• Steve Bunce

Galahad ready to slay Quigg and Frampton

Steve Bunce January 6, 2015
British fighter Kid Galahad was born Abdul-bari Awad © Getty Images

Last year was a great year for the boxer known as Kid Galahad.

The latest genuine contender from the unconventional conveyor belt inside the Ingle gym in Sheffield won three times, adding the European super-bantamweight title to the British belt he won in 2013.

He also won the prestigious British Boxing Writers' Club Young Boxer of the Year award and suddenly he went from being the boy in the super-bantamweight division to being a contender. So much had been written and said about Carl Frampton, the IBF incumbent, and Scott Quigg, the WBA regular champion, and their potential showdown, the Kid was overlooked.

Buncey's Vaults

Jane Couch was granted a licence to fight in 1998 © Getty Images
  • It was a bad week for British boxing with Spencer Oliver in a coma and press conferences and fights postponed, but the British Boxing Board of Control granted Jane Couch a licence to fight. She was the first woman, the pioneer.

    There was bold talk of an offer from America of ,000 from Stan Hoffman", which seemed high: "It should be pointed out that there are over 800 active male boxers holding board licences and it is doubtful if 25 earn 50,000 dollars for a fight."

    I advised Couch to fly to New York to Hoffman and to "kiss his feet". However, "Couch has made a point of reminding the board, whose handling of her licence request from the start has been a disgrace, that Panos Eliades promised her £10,000 for a fight."

    This is classic and I had forgotten about it. Panos, who promoted Lennox Lewis at the time, worked closely with Frank Maloney and Maloney was not happy. "'Panos offered her the money. Not me. I'm against women's boxing, but I've got a few welterweights who could have a sex change for the money - for ,000 I might even have a change!'" It would be hard to invent it.
  • As reported in the Daily Telegraph, May 7, 1998.

"I never took it personally," said Galahad. "I kept winning, kept watching and I could see what was happening - it was easier to ignore me and claim that I was not ready than it was to fight me. I just waited and waited and now the waiting is over."

Galahad was born Abdul-bari Awad but was given his wonderful ring sobriquet by Brendan Ingle, who has also given other boxers names like Slugger O'Toole and Paddy O'Reilly. Johnny Nelson, we should remember, was dubbed The Entertainer when he first turned professional under Brendan's expert guidance and that was a time when an old record player was in the corner of the gym and the tunes included waltzes and mazurkas.

"Brendan has his world champions in Junior [Witter], Naz [Hamed], Johnny [Nelson] and now Kell [Brook]," said Galahad. "I will be his fifth world champion and I want to win more titles at more weights and achieve more." Galahad is two inches taller than Guillermo Rigondeaux, the brilliant Cuban that dominates the super-bantamweight division, and there is bold talk of moving to feather and super-featherweight, which would be an increase of 10 pounds in total.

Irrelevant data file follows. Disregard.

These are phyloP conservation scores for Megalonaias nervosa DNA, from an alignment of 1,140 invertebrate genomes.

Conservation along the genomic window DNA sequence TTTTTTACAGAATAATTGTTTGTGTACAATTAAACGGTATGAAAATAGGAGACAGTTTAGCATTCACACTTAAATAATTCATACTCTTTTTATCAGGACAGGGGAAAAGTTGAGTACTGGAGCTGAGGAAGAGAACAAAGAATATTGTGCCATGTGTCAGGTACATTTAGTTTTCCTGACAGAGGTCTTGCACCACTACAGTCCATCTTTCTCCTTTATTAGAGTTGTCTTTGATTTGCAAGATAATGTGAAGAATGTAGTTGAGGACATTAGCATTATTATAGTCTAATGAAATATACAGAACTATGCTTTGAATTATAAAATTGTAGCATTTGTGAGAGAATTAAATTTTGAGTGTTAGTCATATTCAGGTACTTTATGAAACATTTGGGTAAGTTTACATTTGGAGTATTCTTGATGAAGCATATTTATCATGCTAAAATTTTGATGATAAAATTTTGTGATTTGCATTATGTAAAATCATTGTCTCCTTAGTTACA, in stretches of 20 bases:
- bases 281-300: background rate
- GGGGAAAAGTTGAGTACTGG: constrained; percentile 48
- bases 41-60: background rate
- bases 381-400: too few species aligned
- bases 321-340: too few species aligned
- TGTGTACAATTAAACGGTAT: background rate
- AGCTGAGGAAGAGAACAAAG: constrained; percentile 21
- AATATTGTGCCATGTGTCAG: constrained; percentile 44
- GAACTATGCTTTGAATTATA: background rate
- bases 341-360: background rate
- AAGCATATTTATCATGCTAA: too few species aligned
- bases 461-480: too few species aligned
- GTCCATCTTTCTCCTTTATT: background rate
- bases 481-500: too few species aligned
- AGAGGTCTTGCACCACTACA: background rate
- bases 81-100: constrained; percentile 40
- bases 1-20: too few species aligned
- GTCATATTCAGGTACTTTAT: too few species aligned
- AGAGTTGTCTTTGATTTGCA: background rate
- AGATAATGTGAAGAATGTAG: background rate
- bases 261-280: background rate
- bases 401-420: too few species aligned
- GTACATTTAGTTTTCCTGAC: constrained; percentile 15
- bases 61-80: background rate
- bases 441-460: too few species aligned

Quigg is recovering from hand surgery and Frampton has a defence against his mandatory set for Belfast, the city fortress that he has made his own personal fighting kingdom, in February, so it looks like Galahad will have to be patient a bit longer.

"I would beat Quigg any day, anywhere - it's not a challenge," claimed Galahad, who went to Manchester to spar with Quigg once and insists that it was easy. "It never quite worked out for him and he was my sparring partner and he knows it - he will not fight me, he will never fight me." It is a fight that would sell, a fight that makes sense and a fight that Quigg would start as favourite.

A fight with Frampton would also be easy to make and would make tremendous sense. "Frampton will take the challenge and will come straight at me, looking for a knockout - that's the sort of fighter he is," added Galahad. "I'm just 24, I have time but I'm not going to just sit on the sidelines as Quigg and Frampton fight nobodies and ignore me - the fans will see it for what it is. I'm ready now, let's make the fights happen."

Ingle has been on the outside before looking in at fighters and wondering what he has to do to get his man a chance. "It's nothing to me, seen it all before - but, this Kid is ready, he's a special talent. This will be the year." Brendan Ingle is a man that should always be listened to.

© ESPN Sports Media Ltd
Steve Bunce Close
Steve Bunce has been ringside in Las Vegas over 50 times, he has been at five Olympics and has been writing about boxing for over 25 years for a variety of national newspapers in Britain, including four which folded! It is possible that his face and voice have appeared on over 60 channels worldwide in a variety of languages - his first novel The Fixer was published in 2010 to no acclaim; amazingly it has been shortlisted for Sports Book of the Year.